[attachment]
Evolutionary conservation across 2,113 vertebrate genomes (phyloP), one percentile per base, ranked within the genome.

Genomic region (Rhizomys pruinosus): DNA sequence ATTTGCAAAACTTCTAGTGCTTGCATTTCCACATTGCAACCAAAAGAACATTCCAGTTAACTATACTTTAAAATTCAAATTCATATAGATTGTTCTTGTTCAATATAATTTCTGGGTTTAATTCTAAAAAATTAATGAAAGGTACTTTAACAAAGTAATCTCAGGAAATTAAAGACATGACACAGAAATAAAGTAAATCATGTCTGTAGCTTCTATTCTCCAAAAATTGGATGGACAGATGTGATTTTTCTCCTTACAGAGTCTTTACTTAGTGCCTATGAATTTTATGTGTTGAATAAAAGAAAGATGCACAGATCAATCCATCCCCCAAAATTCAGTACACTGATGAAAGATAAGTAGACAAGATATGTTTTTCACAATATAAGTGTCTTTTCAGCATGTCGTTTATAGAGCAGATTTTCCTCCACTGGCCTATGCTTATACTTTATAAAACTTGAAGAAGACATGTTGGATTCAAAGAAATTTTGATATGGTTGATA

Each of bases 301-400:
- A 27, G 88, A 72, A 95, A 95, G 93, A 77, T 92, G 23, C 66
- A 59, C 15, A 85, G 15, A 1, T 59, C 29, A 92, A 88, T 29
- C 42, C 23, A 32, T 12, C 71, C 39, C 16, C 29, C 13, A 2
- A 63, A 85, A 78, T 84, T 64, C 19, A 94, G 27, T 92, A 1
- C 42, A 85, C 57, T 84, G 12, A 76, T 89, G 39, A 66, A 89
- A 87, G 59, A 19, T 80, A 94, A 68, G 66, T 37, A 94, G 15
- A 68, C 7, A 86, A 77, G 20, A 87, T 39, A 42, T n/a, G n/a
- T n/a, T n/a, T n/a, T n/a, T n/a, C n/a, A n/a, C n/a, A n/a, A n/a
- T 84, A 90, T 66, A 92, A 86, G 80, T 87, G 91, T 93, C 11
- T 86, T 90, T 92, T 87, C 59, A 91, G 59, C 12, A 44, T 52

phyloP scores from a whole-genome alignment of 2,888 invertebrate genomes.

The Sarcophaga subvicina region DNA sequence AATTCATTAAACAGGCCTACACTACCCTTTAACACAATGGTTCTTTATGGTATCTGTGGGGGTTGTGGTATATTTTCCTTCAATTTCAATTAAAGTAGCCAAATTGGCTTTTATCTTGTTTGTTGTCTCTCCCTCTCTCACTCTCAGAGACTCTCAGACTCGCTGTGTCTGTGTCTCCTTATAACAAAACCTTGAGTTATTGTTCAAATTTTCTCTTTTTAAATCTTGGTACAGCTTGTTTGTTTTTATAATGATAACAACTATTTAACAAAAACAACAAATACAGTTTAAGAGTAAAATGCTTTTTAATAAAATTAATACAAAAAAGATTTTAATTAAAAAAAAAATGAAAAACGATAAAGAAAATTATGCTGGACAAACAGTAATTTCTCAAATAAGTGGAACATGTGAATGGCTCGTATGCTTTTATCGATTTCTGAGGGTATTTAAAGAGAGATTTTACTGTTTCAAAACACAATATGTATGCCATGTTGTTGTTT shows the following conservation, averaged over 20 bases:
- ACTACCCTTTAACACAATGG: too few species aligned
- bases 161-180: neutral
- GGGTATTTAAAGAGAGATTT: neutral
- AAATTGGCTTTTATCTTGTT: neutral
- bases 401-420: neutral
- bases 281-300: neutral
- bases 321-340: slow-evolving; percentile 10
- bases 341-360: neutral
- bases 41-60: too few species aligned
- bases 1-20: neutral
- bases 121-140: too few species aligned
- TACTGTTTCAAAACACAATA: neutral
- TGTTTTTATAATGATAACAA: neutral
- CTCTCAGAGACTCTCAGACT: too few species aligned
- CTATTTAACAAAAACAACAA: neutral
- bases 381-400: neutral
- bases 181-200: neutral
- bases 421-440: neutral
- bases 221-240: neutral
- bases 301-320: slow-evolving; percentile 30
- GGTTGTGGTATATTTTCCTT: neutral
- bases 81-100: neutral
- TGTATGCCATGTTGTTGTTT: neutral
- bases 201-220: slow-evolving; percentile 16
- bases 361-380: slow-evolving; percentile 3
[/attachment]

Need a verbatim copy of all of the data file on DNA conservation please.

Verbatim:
Evolutionary conservation across 2,113 vertebrate genomes (phyloP), one percentile per base, ranked within the genome.

Genomic region (Rhizomys pruinosus): DNA sequence ATTTGCAAAACTTCTAGTGCTTGCATTTCCACATTGCAACCAAAAGAACATTCCAGTTAACTATACTTTAAAATTCAAATTCATATAGATTGTTCTTGTTCAATATAATTTCTGGGTTTAATTCTAAAAAATTAATGAAAGGTACTTTAACAAAGTAATCTCAGGAAATTAAAGACATGACACAGAAATAAAGTAAATCATGTCTGTAGCTTCTATTCTCCAAAAATTGGATGGACAGATGTGATTTTTCTCCTTACAGAGTCTTTACTTAGTGCCTATGAATTTTATGTGTTGAATAAAAGAAAGATGCACAGATCAATCCATCCCCCAAAATTCAGTACACTGATGAAAGATAAGTAGACAAGATATGTTTTTCACAATATAAGTGTCTTTTCAGCATGTCGTTTATAGAGCAGATTTTCCTCCACTGGCCTATGCTTATACTTTATAAAACTTGAAGAAGACATGTTGGATTCAAAGAAATTTTGATATGGTTGATA

Each of bases 301-400:
- A 27, G 88, A 72, A 95, A 95, G 93, A 77, T 92, G 23, C 66
- A 59, C 15, A 85, G 15, A 1, T 59, C 29, A 92, A 88, T 29
- C 42, C 23, A 32, T 12, C 71, C 39, C 16, C 29, C 13, A 2
- A 63, A 85, A 78, T 84, T 64, C 19, A 94, G 27, T 92, A 1
- C 42, A 85, C 57, T 84, G 12, A 76, T 89, G 39, A 66, A 89
- A 87, G 59, A 19, T 80, A 94, A 68, G 66, T 37, A 94, G 15
- A 68, C 7, A 86, A 77, G 20, A 87, T 39, A 42, T n/a, G n/a
- T n/a, T n/a, T n/a, T n/a, T n/a, C n/a, A n/a, C n/a, A n/a, A n/a
- T 84, A 90, T 66, A 92, A 86, G 80, T 87, G 91, T 93, C 11
- T 86, T 90, T 92, T 87, C 59, A 91, G 59, C 12, A 44, T 52

phyloP scores from a whole-genome alignment of 2,888 invertebrate genomes.

The Sarcophaga subvicina region DNA sequence AATTCATTAAACAGGCCTACACTACCCTTTAACACAATGGTTCTTTATGGTATCTGTGGGGGTTGTGGTATATTTTCCTTCAATTTCAATTAAAGTAGCCAAATTGGCTTTTATCTTGTTTGTTGTCTCTCCCTCTCTCACTCTCAGAGACTCTCAGACTCGCTGTGTCTGTGTCTCCTTATAACAAAACCTTGAGTTATTGTTCAAATTTTCTCTTTTTAAATCTTGGTACAGCTTGTTTGTTTTTATAATGATAACAACTATTTAACAAAAACAACAAATACAGTTTAAGAGTAAAATGCTTTTTAATAAAATTAATACAAAAAAGATTTTAATTAAAAAAAAAATGAAAAACGATAAAGAAAATTATGCTGGACAAACAGTAATTTCTCAAATAAGTGGAACATGTGAATGGCTCGTATGCTTTTATCGATTTCTGAGGGTATTTAAAGAGAGATTTTACTGTTTCAAAACACAATATGTATGCCATGTTGTTGTTT shows the following conservation, averaged over 20 bases:
- ACTACCCTTTAACACAATGG: too few species aligned
- bases 161-180: neutral
- GGGTATTTAAAGAGAGATTT: neutral
- AAATTGGCTTTTATCTTGTT: neutral
- bases 401-420: neutral
- bases 281-300: neutral
- bases 321-340: slow-evolving; percentile 10
- bases 341-360: neutral
- bases 41-60: too few species aligned
- bases 1-20: neutral
- bases 121-140: too few species aligned
- TACTGTTTCAAAACACAATA: neutral
- TGTTTTTATAATGATAACAA: neutral
- CTCTCAGAGACTCTCAGACT: too few species aligned
- CTATTTAACAAAAACAACAA: neutral
- bases 381-400: neutral
- bases 181-200: neutral
- bases 421-440: neutral
- bases 221-240: neutral
- bases 301-320: slow-evolving; percentile 30
- GGTTGTGGTATATTTTCCTT: neutral
- bases 81-100: neutral
- TGTATGCCATGTTGTTGTTT: neutral
- bases 201-220: slow-evolving; percentile 16
- bases 361-380: slow-evolving; percentile 3